visibility vs. accessibility of protected symbols
timon.gehr at gmx.ch
Fri Feb 17 11:02:53 PST 2012
On Friday, 17 February 2012 at 18:35:38 UTC, Jonathan M Davis
> On Friday, February 17, 2012 09:03:32 Steven Schveighoffer
>> On Mon, 13 Feb 2012 21:05:35 -0500, Jonathan M Davis
>> <jmdavisProg at gmx.com>
>> > On Tuesday, February 14, 2012 02:43:29 Timon Gehr wrote:
>> >> On 02/14/2012 02:16 AM, Jonathan M Davis wrote:
>> >> Well, not being able override what cannot be accesses is a
>> >> quite basic
>> >> requirement of security. Private members cannot be
>> >> overriden in a
>> >> different module.
>> > Have you ever read up on NVI? That's how it's supposed to
>> > work. The
>> > whole idea
>> > is to have derived classes override functions without being
>> > able to use
>> > them.
>> > It makes it so that the public function is non-virtual and
>> > contains
>> > whatever
>> > stuff you want to guarantee is called before or after the
>> > private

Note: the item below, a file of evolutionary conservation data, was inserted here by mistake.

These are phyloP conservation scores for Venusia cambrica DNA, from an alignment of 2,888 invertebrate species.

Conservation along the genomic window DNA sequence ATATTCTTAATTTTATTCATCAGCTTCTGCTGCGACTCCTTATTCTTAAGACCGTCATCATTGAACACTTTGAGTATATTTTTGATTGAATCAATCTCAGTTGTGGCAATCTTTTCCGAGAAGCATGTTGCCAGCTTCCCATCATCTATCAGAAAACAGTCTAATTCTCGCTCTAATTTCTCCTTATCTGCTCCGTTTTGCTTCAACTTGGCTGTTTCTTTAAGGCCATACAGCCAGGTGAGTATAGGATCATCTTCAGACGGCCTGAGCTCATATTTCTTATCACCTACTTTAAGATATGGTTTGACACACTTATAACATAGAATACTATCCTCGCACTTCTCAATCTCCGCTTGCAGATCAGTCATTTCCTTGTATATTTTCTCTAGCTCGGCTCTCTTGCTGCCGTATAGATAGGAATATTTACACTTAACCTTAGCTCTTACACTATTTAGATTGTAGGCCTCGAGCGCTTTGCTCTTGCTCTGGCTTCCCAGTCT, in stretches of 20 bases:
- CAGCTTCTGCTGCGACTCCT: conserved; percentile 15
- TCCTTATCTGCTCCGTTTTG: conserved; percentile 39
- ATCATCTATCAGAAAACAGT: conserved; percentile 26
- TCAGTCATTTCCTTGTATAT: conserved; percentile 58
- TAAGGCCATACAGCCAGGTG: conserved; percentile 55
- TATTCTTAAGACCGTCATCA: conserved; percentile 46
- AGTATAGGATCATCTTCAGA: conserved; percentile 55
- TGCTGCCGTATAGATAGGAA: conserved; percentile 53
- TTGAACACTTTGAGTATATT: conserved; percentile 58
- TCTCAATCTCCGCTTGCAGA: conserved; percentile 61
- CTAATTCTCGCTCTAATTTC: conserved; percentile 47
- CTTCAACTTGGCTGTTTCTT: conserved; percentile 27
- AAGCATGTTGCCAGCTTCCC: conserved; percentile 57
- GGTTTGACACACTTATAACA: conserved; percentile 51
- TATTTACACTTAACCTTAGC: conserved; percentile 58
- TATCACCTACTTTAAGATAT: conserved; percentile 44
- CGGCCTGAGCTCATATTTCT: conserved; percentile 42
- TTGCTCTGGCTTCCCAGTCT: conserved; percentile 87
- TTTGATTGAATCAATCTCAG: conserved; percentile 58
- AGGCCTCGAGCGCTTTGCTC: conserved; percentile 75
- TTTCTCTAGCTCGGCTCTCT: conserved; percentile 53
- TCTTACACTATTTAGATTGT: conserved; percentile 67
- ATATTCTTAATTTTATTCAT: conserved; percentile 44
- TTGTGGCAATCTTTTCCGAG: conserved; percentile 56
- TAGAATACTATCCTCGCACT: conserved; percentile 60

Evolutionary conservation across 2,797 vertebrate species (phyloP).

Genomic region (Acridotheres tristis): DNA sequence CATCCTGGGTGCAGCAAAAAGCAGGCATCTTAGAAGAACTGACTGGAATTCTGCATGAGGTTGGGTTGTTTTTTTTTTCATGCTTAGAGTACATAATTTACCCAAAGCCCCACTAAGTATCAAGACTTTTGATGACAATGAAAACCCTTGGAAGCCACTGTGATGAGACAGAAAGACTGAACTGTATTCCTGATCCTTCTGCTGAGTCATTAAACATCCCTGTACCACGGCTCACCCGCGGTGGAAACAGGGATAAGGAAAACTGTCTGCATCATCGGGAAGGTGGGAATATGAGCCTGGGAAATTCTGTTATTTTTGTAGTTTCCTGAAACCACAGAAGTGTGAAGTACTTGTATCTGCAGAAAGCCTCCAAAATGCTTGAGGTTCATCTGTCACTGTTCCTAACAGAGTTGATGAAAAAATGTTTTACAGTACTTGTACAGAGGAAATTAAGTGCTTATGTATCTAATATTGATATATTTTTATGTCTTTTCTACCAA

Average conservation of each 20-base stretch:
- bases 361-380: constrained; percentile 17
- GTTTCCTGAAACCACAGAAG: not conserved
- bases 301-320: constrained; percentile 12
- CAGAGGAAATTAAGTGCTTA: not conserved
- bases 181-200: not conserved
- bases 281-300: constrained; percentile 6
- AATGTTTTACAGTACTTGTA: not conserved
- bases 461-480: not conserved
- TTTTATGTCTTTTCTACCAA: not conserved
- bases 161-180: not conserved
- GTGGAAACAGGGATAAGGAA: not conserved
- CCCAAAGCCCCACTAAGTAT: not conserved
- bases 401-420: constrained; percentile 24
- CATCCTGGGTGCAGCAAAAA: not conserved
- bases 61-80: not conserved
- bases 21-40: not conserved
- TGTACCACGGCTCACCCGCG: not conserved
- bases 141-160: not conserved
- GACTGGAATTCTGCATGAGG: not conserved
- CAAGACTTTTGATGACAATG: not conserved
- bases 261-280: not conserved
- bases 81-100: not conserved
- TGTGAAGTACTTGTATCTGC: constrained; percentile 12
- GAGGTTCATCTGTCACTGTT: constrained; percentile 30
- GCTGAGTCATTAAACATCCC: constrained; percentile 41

>> > function,
>> > which is then virtual.
>> > http://www.gotw.ca/publications/mill18.htm
>> This does nothing to protect the implementation. You are
>> yourself if you think you can stop a derived class from
>> calling it's own
>> implementation! In this case, protected is good enough, and I
>> like how
>> private is always non-virtual. As Timon says, it's good for
>> security and
>> module encapsulation.
> I know. That's part of why I'm arguing that protected is enough
> and that private shouldn't be virtual. But pretty much the
> whole point of doing NVI with private is the theory that you
> want to guarantee that the derived classes can't call the
> function. The fact that you can't actually guarantee that just
> makes the arguments for making private virtual for NVI that
> much weaker.
> But Timon's arguments make it sound like he doesn't understand
> what NVI is, which was the point of my post.
> - Jonathan M Davis
I understand what NVI is. It is just that private methods
overridable from a different module don't have many merits,
regardless of how NVI is apparently sometimes implemented in C++.
The fact that C++ has overridable private methods is quite likely
just a side-effect of wanting to give some kind of semantics to a
method declared as both private and virtual. I could argue that
it sounds like you don't understand what NVI is because you
assume C++'s private virtual semantics are required for the
implementation of NVI. ;)
As far as information hiding design goes, we certainly don't want
to borrow heavily from C++. Its system is unsound.
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